The Value Of Privacy Is 65 Cents? Hardly. Try "The Value Of Keeping Your Phone Number Private".

While blogging for AlertBoot, I’ve run over many an interesting article — sometimes, those that don’t quite involve data encryption software, such as data privacy issues.  Once in a while, I come across an article a headline that defies belief.

Such as the one below which implies that only 65 cents stands between you and spilling your guts to some Big Data collector.  Once you read the entire study, however, you find that that’s not quite the case, as common sense would dictate.

Cinema Tickets

The Threat Post blog over at Kaspersky Labs has an article titled “The Value Of Data Privacy To Consumers? About 65 Cents.”  It’s a summary of an ENISA (European Network and Information Security Agency) report, “Study on Monetising Privacy: An Economic Model for Pricing Personal Information.”

Now, the Threat Post title is not incorrect, but it’s misleading (although, to be honest, that’s ENISA’s fault, since that’s their conclusion).  Breaking down the study to its most basic elements (and doing away with the usual concerns for sampling error, self-selection, etc):

  • Students were offered the choice between buying a movie ticket for €7.50 (without collecting additional information) or for €7 (providing extra information, i.e., a cell phone number).  There were no other prices.  The €0.50 difference translates to about $0.65.

  • The options were displayed side by side on a computer, so that everyone being tested knew upfront the prices and what type of data was collected.

  • Basic information was collected regardless of which option participants chose: name and email address, and date of birth.  In other words, it was required to provide information regardless.

  • Multiple tests were run, in a lab setting as well as in the “real world.”

  • The tickets the participants were buying were real.  It was their money buying tickets to real shows.

  • Researchers ensured that subjects knew their information would be checked going into the experiment (and actually checked afterwards).  The implication is that this was not done in the field test.

If you’re interested in the details, read section 6.  It’s a measly 13 pages.

What I’ve concluded from reading the paper is different from what the researchers have concluded.

You Say Privacy, I Say Phone Number

Making the assumption, based on this study, that people are willing to trade their privacy for 65 cents is ludicrous.  I mean, is one’s phone number “private information”?  Is it really so private that you see a value in protecting it from movie companies?  I’m of the opinion that it’s not, and apparently most people agree.

Even if European law states that a person’s mobile phone number is information protected under data protection laws and makes it private information — I doubt that there is such a law — what’s codified in law is not necessarily what people think.  You can’t legislate people to think that their phone numbers are private data, and people will act accordingly when it come to its dissemination.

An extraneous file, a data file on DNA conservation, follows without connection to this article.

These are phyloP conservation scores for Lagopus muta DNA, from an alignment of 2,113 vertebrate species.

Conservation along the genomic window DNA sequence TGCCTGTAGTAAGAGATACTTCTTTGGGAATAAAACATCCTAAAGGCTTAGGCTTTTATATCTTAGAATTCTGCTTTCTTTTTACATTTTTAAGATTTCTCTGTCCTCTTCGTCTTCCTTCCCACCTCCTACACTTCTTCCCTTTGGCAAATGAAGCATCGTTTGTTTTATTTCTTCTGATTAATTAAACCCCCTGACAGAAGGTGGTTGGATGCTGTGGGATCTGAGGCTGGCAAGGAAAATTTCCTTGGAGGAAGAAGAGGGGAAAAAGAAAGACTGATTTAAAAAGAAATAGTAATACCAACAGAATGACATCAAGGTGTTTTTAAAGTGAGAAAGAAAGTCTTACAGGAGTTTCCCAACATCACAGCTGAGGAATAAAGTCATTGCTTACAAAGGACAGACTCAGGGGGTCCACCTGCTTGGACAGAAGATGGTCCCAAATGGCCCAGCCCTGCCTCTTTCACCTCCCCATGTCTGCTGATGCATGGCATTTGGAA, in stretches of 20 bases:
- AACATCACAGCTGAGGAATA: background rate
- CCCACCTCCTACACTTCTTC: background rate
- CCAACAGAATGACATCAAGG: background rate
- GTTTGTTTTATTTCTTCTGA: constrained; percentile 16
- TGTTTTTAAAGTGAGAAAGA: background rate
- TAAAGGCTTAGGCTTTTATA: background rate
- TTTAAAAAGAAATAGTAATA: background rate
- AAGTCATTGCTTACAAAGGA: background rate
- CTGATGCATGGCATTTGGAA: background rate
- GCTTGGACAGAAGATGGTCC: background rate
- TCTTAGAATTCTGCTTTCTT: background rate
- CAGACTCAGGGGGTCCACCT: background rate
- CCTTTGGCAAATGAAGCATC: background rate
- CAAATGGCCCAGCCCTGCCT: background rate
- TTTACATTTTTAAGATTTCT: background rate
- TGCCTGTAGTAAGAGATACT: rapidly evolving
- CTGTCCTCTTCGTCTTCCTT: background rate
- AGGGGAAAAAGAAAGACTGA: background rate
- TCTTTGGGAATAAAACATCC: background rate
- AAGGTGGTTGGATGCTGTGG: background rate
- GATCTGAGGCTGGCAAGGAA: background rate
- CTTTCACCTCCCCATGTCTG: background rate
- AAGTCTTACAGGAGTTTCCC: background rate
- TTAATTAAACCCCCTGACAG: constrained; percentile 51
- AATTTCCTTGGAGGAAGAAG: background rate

Furthermore, if mobile numbers are protected under data protection laws…well, Europe’s laws are robust in that a company cannot go around selling or sharing such data.  People know this and it might influence their behavior.

In my opinion, the correct way of interpreting the ENISA research’s outcome is to state that people are willing to divulge their phone number for 65 cents.

(Anyone care to bet that the results would be quite different if the additional information being collected had been one’s tax ID, social security ID, or national ID?)

Another Way of Explaining the Result: 7%

€0.50 is a small number.  I mean, what can 65 cents get you in the US?  A payphone call to your parents to send money, I guess.  But, consider what was being purchased.  A movie ticket with a price tag of €7.00.  €0.50 represents approximately a seven percent difference.

If researchers had used a higher value item, like a laptop computer worth €500, chances are no one would have provided their phone number for a paltry €0.50 discount.  But how about a 7% discount of €35?

The headlines would read differently, of course: “The Value Of Data Privacy To Consumers? About 45 Dollars.”

“There are lies, damned lies, and statistics.”  Was Mark Twain right or what?

Make Like a Limbo Dance and Go Lower

The above criticism notwithstanding, we could see the, ahem, “value of privacy” go lower.  I mean, the “value” is pegged at €0.50 because that’s the price differential the researchers used.

But, what if they had used €0.25 or €0.10?  I’ll bet even more sensationalist headlines would be circulating.

Force of Habit

Another thing about the study that bothers me is that participants in the study were required to provide some information, regardless of which option they chose.  If we accept the argument that one’s phone number is private information, one could argue that so are one’s email address, date of birth, and full name.

This poses a problem — I admit that I cannot quantify it — in that providing such information leads to less obstacles or friction in providing the target data: the phone number.  Once you’re spilling some of your guts, what’s a little more?

It seems to me that a third option should have been present in the research, one where absolutely no data is collected at all.

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